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Edited by A Young, M Harries. London: Royal College of Physicians, 2001, £15.00, pp 159. softcover. ISBN 1860161286
This informative book addresses an important contemporary issue. It focuses on the prescription of exercise, a concept stimulated by the 1996 announcement by the US Surgeon General, of the benefits of regular physical activity to the community at large. A geriatrician and a respiratory physician are joint clinical editors of this publication with its genesis in a conference held at the Royal College of Physicians in 2000. It attracted a group of clinicians, researchers, and healthcare providers to address the positive influence of exercise on a range of common clinical conditions.
The first few chapters provide evidence based arguments for the benefits of physical activity in osteoarthritis, chronic heart failure, obesity management, diabetes, the preservation of health in old age, and in injury rehabilitation. Following this section is a group of papers that offer sound guidelines for the delivery of exercise to specific groups including children, the disabled, the chronically fatigued, and the vulnerable aged population.
If asked to choose the two most valuable contributions in this book, I would unhesitatingly highlight the sections on prescribing exercise for preadolescents and establishing a basis for the training of exercise practitioners. Several authors make particularly relevant comments on the implementation of programmes of physical activity through a consistent standard of training, combined with frequent monitoring of exercise prescribers. Accredited providers demand a consistent standard of undergraduate education in sound clinical principals taught by recognised tertiary institutions. The weekend certification of the “fitness instructor” must be discouraged and replaced by a professional course under the aegis of a national educational accreditation system. Graduates from acknowledged tertiary courses in health sciences would seem most appropriately qualified to work in this area. A robust professional agency of oversight must set standards of competency, ethical behaviour, and clinical practice. The continuing maintenance of professional standards and collaboration with other healthcare professional groups are additional requisites. For exercise prescription to have impact there must be a process of delivery that meets the needs of practitioners and ensures safety and efficacy for patients. This is neither the sole preserve of the physiotherapy profession nor the singular domain of the physical educator.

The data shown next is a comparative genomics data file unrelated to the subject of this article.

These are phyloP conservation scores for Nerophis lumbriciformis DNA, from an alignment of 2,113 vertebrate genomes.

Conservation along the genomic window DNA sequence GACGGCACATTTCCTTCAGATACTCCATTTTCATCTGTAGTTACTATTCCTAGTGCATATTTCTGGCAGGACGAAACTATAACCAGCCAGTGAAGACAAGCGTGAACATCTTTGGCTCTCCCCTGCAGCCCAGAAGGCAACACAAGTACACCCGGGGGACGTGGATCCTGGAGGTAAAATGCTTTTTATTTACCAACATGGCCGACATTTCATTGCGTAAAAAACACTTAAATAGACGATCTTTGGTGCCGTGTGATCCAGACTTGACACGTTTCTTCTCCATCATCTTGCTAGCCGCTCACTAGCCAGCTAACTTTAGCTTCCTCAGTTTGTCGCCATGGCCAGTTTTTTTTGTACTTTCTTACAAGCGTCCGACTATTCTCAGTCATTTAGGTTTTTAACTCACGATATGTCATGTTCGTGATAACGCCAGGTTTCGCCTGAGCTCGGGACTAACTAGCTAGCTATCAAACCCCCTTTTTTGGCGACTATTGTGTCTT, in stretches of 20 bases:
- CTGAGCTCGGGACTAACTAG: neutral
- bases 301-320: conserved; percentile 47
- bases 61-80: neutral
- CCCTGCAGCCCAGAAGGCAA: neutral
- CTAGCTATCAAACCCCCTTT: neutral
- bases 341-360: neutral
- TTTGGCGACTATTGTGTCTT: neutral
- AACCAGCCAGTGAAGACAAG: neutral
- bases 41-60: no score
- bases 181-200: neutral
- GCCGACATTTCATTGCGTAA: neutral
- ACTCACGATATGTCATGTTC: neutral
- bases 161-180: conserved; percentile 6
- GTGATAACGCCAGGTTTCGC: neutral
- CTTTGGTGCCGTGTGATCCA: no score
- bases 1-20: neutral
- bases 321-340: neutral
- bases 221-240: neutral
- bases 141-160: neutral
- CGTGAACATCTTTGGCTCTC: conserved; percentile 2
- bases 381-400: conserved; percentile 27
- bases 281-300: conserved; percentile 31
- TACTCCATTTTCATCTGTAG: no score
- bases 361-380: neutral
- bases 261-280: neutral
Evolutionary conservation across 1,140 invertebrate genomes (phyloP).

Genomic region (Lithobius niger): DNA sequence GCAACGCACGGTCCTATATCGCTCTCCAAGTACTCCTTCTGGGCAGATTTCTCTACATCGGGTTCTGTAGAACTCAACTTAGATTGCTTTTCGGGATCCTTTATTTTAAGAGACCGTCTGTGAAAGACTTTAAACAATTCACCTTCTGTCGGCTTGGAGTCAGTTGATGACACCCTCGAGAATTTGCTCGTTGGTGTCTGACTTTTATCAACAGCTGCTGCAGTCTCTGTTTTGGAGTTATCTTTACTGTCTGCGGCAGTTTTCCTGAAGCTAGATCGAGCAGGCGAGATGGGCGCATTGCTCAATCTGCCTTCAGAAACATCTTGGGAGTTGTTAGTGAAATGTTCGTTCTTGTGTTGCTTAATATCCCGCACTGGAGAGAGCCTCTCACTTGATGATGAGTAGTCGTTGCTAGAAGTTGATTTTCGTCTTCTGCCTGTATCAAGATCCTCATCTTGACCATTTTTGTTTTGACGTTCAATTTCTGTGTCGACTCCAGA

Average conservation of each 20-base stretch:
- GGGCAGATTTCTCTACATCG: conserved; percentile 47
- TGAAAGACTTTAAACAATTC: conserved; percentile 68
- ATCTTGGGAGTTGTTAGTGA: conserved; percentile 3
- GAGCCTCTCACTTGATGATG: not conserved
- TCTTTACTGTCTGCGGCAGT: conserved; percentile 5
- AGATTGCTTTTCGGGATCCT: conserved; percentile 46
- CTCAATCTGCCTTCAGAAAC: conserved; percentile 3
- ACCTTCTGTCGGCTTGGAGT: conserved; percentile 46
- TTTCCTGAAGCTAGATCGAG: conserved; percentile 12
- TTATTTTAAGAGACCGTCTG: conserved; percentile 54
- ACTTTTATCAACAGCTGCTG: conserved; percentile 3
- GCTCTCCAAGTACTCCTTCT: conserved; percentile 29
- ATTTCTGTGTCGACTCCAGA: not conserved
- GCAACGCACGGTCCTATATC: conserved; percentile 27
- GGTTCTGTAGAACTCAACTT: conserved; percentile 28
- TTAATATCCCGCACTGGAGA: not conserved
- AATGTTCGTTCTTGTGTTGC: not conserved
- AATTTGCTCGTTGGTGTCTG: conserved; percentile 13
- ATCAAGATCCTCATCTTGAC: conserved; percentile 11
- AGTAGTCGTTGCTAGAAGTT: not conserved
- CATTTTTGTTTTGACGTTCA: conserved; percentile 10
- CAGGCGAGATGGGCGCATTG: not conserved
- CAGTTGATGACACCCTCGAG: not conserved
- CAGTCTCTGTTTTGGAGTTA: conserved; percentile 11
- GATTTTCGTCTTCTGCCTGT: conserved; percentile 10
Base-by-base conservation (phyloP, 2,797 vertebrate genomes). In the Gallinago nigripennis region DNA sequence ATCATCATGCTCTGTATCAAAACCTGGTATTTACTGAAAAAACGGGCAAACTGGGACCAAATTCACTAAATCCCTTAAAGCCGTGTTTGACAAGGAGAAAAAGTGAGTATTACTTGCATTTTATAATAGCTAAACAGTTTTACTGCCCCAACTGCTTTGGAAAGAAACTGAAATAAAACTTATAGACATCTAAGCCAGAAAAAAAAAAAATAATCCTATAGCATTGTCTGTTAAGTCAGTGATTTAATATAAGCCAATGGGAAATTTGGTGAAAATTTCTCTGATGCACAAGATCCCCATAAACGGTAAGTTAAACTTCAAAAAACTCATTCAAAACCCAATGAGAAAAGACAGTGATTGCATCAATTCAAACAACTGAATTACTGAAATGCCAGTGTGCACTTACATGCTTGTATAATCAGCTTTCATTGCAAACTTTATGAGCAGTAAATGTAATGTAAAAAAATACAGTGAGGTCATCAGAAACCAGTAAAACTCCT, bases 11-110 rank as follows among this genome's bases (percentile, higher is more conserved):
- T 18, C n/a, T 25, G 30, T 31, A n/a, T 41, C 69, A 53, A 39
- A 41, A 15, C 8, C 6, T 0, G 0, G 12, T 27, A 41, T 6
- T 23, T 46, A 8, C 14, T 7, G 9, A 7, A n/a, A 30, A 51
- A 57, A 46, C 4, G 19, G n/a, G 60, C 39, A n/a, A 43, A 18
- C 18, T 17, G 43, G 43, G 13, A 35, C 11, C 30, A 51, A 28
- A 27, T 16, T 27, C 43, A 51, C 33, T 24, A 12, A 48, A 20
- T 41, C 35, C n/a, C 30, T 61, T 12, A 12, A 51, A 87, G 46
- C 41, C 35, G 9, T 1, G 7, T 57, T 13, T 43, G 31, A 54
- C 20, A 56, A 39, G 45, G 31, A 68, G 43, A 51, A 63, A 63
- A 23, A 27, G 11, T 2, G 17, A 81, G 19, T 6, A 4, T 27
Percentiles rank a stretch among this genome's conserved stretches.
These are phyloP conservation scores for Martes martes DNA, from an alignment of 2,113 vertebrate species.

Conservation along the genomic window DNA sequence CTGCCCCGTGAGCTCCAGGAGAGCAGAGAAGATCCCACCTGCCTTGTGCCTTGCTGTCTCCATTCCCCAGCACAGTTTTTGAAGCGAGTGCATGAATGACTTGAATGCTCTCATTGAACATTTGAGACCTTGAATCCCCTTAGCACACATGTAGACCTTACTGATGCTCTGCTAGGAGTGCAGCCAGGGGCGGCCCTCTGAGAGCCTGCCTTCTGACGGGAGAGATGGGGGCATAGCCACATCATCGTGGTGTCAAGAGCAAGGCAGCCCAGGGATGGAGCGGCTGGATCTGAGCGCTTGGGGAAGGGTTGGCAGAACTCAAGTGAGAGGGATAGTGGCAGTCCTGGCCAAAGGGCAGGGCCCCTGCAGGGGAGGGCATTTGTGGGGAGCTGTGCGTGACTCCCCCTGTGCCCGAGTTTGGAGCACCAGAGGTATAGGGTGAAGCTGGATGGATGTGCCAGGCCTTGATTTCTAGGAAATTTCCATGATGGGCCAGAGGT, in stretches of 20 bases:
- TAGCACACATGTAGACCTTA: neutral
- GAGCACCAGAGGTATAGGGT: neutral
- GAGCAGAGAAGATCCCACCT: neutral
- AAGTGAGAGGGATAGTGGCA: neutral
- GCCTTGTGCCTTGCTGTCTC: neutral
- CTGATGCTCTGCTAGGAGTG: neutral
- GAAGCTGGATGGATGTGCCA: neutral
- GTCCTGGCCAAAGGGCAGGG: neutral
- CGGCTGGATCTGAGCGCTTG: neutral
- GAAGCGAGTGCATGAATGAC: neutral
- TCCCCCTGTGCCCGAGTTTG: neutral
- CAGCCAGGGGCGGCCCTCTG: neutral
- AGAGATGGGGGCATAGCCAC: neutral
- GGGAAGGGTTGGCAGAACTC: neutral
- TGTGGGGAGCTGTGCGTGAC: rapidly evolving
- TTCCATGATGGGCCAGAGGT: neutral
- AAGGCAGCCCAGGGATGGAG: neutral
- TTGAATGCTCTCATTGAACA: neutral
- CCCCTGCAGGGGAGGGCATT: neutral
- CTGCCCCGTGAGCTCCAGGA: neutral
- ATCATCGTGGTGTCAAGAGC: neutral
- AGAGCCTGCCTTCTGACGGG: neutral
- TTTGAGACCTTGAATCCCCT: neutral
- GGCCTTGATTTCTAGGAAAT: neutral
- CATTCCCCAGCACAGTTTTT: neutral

This book provides a welcome addition to the library of those clinicians with an interest in exercise prescription. It offers informed statements on the clinical benefits of an active lifestyle and describes treatment protocols highlighting the benefit of combining physical therapy with medical and pharmacological agents. Examples include the contemporary management of asthma, diabetes, and certain forms of cancer that routinely include exercise prescription. Many psychological disorders are also often managed in a similarly active milieu.
This book underscores the need for well trained, accredited health professionals. I recommend this publication by the College of Physicians and congratulate the editors for reminding us how important exercise is to our increasingly more sedentary mechanised society.
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